When choosing a business entity for asset protection it is important to determine which entities have charging order protection. Charging orders require a creditor to “stand” in the shoes of an entity owner as oppose to being able to foreclose on the business interest and/or force dissolution. Thus, with a charging order, the entity owner can withhold distributions and make the creditor wait indefinitely for a payout. In today’s day and age, the limited liability company (“LLC”) is one of the best entities for asset protection because of its built-in charging order protection. Hillel L. Presser, Esq., MBA of the Presser Law Firm, P.A. offers tips for navigating the charging order protection laws.
1. Charging Order Defined
In most states, the personal creditors of a business owner are limited to one of three remedies. First, a creditor can obtain a court to order that the business entity pay the creditor all the money due to the entity owner/debtor from the entity. This is more advantageous to the business owner who can withhold distributions from the creditor. Second, a creditor can foreclosure on the business interest. Third, a creditor can obtain a court order to dissolve the entity. The second and third options clearly favor creditors. It is important to ensure that your business entity choice provides that the creditor’s sole remedy is a charging order and not foreclosure and/or dissolution.
2. Recognize why the Limited Liability Company is a Great Asset Protection Tool
The limited liability company is a great asset protection tool because, in most states, the charging order is a creditor’s exclusive remedy for repayment of debt. This makes the LLC very debtor friendly in general. In these debtor friendly states, creditors who pursue and obtain charging orders end up with nothing because they can’t order the company to make any distributions.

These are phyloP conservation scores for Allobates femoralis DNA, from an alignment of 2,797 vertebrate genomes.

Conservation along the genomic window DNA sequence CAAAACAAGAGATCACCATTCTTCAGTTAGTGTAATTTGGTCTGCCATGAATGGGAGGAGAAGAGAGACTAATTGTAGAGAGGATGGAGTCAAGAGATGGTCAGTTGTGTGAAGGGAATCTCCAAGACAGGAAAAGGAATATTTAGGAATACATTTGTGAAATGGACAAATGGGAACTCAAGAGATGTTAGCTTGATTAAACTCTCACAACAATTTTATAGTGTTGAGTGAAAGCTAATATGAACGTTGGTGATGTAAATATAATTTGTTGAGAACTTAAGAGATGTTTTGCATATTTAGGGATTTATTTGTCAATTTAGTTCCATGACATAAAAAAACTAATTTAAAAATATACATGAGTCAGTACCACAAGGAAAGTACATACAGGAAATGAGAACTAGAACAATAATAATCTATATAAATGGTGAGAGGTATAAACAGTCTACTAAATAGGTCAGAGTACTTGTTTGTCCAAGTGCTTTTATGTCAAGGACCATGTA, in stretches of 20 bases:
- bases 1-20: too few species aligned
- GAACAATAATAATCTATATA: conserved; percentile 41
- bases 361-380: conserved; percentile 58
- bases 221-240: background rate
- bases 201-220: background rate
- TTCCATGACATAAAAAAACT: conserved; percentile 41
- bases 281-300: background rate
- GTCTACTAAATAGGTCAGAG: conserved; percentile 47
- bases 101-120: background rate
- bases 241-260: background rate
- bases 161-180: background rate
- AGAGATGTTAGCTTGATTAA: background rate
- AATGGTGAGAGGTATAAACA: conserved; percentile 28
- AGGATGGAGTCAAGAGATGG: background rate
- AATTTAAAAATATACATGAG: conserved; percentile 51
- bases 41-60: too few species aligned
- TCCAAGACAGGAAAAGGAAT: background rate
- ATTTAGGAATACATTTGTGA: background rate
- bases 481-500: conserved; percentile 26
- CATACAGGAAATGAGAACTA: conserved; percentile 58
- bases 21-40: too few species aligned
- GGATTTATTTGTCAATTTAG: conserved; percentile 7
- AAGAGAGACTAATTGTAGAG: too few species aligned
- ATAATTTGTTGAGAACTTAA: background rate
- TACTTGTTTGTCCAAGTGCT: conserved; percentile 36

3. Distinguish which Limited Liability Company State Laws are Not Debtor Friendly
While the LLC is one the best asset protection tools, some states still allow creditors the remedies outside of the charging order. About two-thirds of U.S. states provide that a charging order is a creditor’s sole remedy. The other one-third allow foreclosure and/or forced dissolution, or both. Among the least debtor friendly are: South Carolina, Oklahoma and Illinois. Review the following list to determine where you state is on the spectrum: http://www.assetprotectionattorneys.com/documents/Charging-Order-Protection.pdf.
4. Understand which States Require Multi-Member LLC Ownership for Charging Order Protection
Some states stipulate that single member limited liability companies are not protected under the charging order laws, even in states where the exclusive remedy is the charging order. Two of such states include: Florida and New Hampshire. In Florida and New Hampshire, the limited liability company must have more than one member or the creditor may foreclosure on the LLC interest. The reasoning behind the law is that someone other than the debtor must be harmed in order for the debtor to be take advantage of charging order protection. When using LLC’s for asset protection in these states, it is important to make sure that the entity has more than one member, where possible. Further, the co-ownership interest can be as little as a few percent and could be held by an adult child or close family member.
The Presser Law Firm P.A., Asset Protection Attorneys, represents individuals and businesses in connection with the establishment of comprehensive Asset Protection plans that incorporate both domestic and international components.
The Presser Law Firm, P.A.
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